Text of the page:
CA-LG: The confirmation of Abel Maldonado as California’s new Lt. Governor has become a bizarre clusterf@ck. First off, there’s the question of why legislative Democrats would want to keep Maldonado in his Dem-leaning, pick-up-able Senate seat instead of promoting him to the entirely harmless LG slot. Clearly the Senate Dems like the idea of getting to the magic 2/3s mark, as Maldonado’s appointment cleared the Senate easily, but then enough Dems in the Assembly voted against it that his appointment failed, with 37 voting yes and 35 voting no. Confused? Well, some would say that he needed 41 votes (a majority of the 80-seat chamber) in order to be confirmed. Arnold Schwarzenegger is claiming victory, though, and planning to swear in Maldonado anyway, claiming that there would need to be 41 votes against Maldonado for the confirmation to fail. Several election law experts say Ahnold has a good point with that, although there’s guidance from a 1988 state treasurer appointment that says otherwise. Looks like this is headed to the courts.

Teabaggers: Ed Kilgore picks apart the recent CBS poll regarding the tea party movement, and comes to the same conclusions that I’ve been teasing out… that there’s really nothing new in the movement, and that it’s just the most conservative elements of the Republican coalition in just a particularly revved-up, radicalized mood, and with a handy new name to distinguish themselves. This is particularly seen that 62% of them have a favorable view of the Republican party, despite their vague claims to be a movement separate from the parties.

SSP Daily Digest: 10/16

NV-Sen: John Ensign’s once potent fundraising has gone decidedly flaccid in the wake of the Hampton affair, dwindling approval ratings, and a likelihood of not coming back in 2012. He raised less than $33K in the third quarter (and managed to spend more than that, on various legal fees and consultants).

PA-Sen: Joe Sestak’s fundraising for the third quarter was half of what Arlen Specter raised: $758K for Sestak (also less than half of his 2Q number), vs. $1.8 million for Specter. Take out the money that Obama raised for Specter at their fundraiser, though, and they’re close to parity on last quarter’s numbers. Meanwhile, the allegedly fiscally-disciplined Pat Toomey raised $1.6 million in 3Q, but has been burning through cash quickly, spending $861K and ending up with $1.8 million CoH.

IL-Gov: This is good news for John McCain… ‘s former media guy. State GOP chair Andy McKenna made clear he’s going to, if nothing else, spend a lot of money on his gubernatorial campaign. He just hired ad guru Fred Davis, creator of the infamous “Celebrity” ad last summer. President McCain, of course, will confirm how well that one worked out for him.

PA-Gov: Rasmussen polled the Democratic and Republican fields in the gubernatorial race, finding what most other pollsters have seen: AG Tom Corbett is mopping up on the GOP side, while nobody has a clue who the Democratic candidates are. Corbett leads Rep. Jim Gerlach 54-10 (with 6 for some other and 30 not sure). For the Dems, “not sure” is kicking ass at 37, followed by Allegheny Co. Exec Dan Onorato at 19, state Auditor Jack Wagner at 14, ex-Rep. Joe Hoeffel at 11, Scranton mayor Chris Doherty at 6, rich guy Tom Knox at 4, and “some other” at 10.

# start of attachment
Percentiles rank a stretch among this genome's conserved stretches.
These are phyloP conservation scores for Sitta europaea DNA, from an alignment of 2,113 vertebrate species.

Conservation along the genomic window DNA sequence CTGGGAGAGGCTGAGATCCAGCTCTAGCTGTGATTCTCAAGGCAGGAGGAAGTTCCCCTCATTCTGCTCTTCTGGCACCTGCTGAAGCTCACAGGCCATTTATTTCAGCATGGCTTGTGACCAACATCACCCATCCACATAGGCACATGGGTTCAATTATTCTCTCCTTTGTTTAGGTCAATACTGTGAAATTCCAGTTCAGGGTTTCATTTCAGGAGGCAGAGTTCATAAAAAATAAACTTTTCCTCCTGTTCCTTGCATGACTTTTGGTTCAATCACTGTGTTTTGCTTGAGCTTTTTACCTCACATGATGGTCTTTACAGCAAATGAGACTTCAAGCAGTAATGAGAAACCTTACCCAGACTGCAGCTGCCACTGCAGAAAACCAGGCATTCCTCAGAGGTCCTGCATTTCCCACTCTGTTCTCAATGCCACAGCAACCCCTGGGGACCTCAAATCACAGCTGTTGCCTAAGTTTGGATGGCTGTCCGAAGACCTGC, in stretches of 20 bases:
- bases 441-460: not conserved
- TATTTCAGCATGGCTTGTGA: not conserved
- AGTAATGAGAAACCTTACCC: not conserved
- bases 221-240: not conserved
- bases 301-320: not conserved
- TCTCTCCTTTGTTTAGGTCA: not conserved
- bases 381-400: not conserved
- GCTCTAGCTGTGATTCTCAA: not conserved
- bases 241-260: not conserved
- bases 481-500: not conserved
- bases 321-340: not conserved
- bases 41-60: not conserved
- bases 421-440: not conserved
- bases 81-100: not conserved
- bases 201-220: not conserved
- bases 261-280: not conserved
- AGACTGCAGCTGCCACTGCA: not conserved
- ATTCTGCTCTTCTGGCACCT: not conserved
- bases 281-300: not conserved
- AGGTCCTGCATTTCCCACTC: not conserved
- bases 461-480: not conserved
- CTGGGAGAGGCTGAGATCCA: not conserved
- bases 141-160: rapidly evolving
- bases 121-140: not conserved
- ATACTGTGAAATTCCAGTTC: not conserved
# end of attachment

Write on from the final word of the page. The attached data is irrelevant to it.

VA-Gov: One last look at how the candidates are faring financially in the Virginia governor’s race. Bob McDonnell and Creigh Deeds raised about the same amount in September ($3.8 mil for McD, $3.5 mil for Deeds), but McDonnell enters the home stretch with a lot more cash on hand ($4.5 mil for McD, $2.8 mil for Deeds).

FL-08: Among the contributors to liberal firebrand Rep. Alan Grayson’s one-day haul of $60K at the end of the fundraising quarter (and after his “die quickly” speech) were two prominent Blue Dogs: Reps. Bart Gordon and Collin Peterson.

FL-19: State Sen. Ted Deutch wasted no time. The leading contender to take over FL-19 in the wake of Rob Wexler’s departure officially entered the race yesterday.

IN-01: Nobody has really regarded long-time Democratic Rep. Pete Visclosky as vulnerable in his bluish district, but he’s laboring under an ethical cloud from his role in the PMA lobbying firm scandal, and now out $100,000 in legal fees resulting from subpoenas in the matter. He’s sitting on $916K CoH, down from $1.47 mil at this point in the 2007-08 cycle.

NY-15: Rep. Charlie Rangel, facing some ethical problems of his own, may face another primary challenger with a famous family name: Assemblyman Adam Clayton Powell IV (who previously ran against Rangel in 1994). With a former staffer already in the race, though, this could fracture the anti-Rangel vote and inadvertently let Rangel slip through again.

NY-19: Looks like the free-spending Ophthalmologists’ PAC has one sure target for their largesse this cycle: Nan Hayworth, a Westchester County eye doctor, says that she’ll run for the GOP nomination. This is despite the presence of a high-profile (if somewhat questionable and controversial) recruit in the field already, Assemblyman Greg Ball. Hayworth starts with $318K CoH, half from her own wallet and half apparently from her eye doctors friends, giving her a sizable edge over Ball’s $213K CoH. The winner will face off against incumbent Dem Rep. John Hall.

NY-20: Thursday was the official Last Day of Tedisco. Assemblyman Jim Tedisco, the loser of this year’s special election filed a notice of termination of his exploratory committee, seemingly ending any plans for a re-run in 2010.